Concept | Managed folders#

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In this lesson, we’ll introduce managed folders in Dataiku.

We’ll look at:

  • Situations where a managed folder is needed.

  • How to use managed folders in the Flow.

  • How to interact with managed folders using the Dataiku APIs.

Slide introducing what will be covered in this lesson.

Use cases for managed folders#

Managed folders in a Flow allow coders to treat files simply as files, which can be manipulated programmatically as they normally would be, with the help of the Dataiku APIs.

This might be the case for a folder of CSV files, or any other supported data format. But it is also of critical importance for handling non-supported data formats, such as images, audio, videos, or PDFs.

If you need to store and manipulate any type of data (supported or non-supported), then Dataiku offers unstructured storage handles in the form of managed folders.

Slide introducing how managed folders can hold both supported and unsupported file types.

Usage in the Flow#

You can create a folder in the Flow from the new dataset menu and choose the option for a folder. After naming it, you can drag and drop files into the folder.

Dataiku screenshot of an image in a managed folder.

Alternatively, you can use a Download recipe, where you can provide the source and path to the file or files to be uploaded.

Dataiku screenshot of a Download recipe that creates a managed folder.

But in most cases, a managed folder stores files as the input, the output, or both, to a code recipe in the Flow. Declaring a folder as the input or output of a recipe is very similar to choosing a dataset as the input or output of a recipe.

In the recipe creation dialog, you can choose a folder as input–just as you would do for a dataset. Likewise, you can create a new folder as output–just as you would do for a dataset output.

Dataiku screenshot of a python recipe creation dialog showing folder input and outputs.

Folder location#

Similar to the options when the output is a dataset, you’ll have the option of choosing a storage location. With a folder though, that location must be a filesystem-like connection.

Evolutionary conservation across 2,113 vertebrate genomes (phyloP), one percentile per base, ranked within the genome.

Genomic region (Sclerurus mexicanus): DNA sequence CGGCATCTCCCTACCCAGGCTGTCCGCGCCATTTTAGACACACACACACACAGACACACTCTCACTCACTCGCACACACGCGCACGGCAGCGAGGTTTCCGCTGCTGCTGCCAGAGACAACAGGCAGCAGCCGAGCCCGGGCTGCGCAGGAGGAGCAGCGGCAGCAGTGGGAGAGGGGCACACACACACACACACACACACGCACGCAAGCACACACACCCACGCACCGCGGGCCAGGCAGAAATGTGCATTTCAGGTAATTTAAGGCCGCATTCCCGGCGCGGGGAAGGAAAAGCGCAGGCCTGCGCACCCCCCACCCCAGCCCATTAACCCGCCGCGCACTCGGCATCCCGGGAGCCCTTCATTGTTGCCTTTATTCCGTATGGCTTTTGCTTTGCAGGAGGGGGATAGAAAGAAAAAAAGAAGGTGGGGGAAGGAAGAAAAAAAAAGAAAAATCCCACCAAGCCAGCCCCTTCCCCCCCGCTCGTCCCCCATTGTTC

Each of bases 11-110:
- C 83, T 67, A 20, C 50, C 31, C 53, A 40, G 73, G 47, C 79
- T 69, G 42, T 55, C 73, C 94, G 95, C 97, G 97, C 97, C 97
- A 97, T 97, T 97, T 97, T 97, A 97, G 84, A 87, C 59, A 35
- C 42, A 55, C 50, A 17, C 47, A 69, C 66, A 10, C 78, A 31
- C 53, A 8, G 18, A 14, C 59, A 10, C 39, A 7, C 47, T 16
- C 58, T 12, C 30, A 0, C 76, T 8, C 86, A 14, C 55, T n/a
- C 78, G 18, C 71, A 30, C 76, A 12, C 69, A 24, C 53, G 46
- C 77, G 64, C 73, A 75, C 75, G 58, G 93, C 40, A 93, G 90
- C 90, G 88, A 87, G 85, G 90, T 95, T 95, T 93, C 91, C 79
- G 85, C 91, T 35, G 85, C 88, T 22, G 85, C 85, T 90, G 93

Examples of filesystem-like connections include the local filesystem, HDFS, S3, Azure, GCS, FTP, and SSH.

Managed folders that use the local filesystem are considered “local”, whereas managed folders that use an external connection are considered “non-local.”

Whether a folder is local or non-local has consequences for how to interact with it through the Dataiku API.

Slide depicting how folders can be local or non-local.

Folders + Dataiku API#

When a code recipe has either an input or output folder, the default code includes a unique ID to reference the folder. But you can also use your given folder name.

import dataiku

handle = dataiku.Folder("folder_name")

Reading and writing files to a managed folder in a streamed fashion is the recommended method for transferring data. For this, you can use Dataiku’s stream APIs.

Stream APIs can download and upload contents to a Dataiku managed folder when you cannot retrieve the relative path from the Dataiku API.

For example, to read a file from a folder as a stream of bytes, use the get_download_stream() method.

# read a file in a folder
with handle.get_download_stream("myinputfile.txt") as f:
    data =

To write a file to a folder, use the upload_stream() method.

# copy a local file to a folder
with open("local_file_to_upload") as f:
    folder.upload_stream("name_of_file_in_folder", f)

For the specific case of local folders, you could use the get_path() method to obtain the filesystem path to the folder.

import dataiku, os.path

handle = dataiku.Folder("folder_name")
path = handle.get_path()

# read a file from a LOCAL folder
with open(os.path.join(path, "myinputfile.txt")) as f:
    data =

However, using the stream APIs whenever possible is strongly encouraged because the path API will not work for any folder on an external connection.

What’s next?#

You can learn more about managed folders in the reference documentation.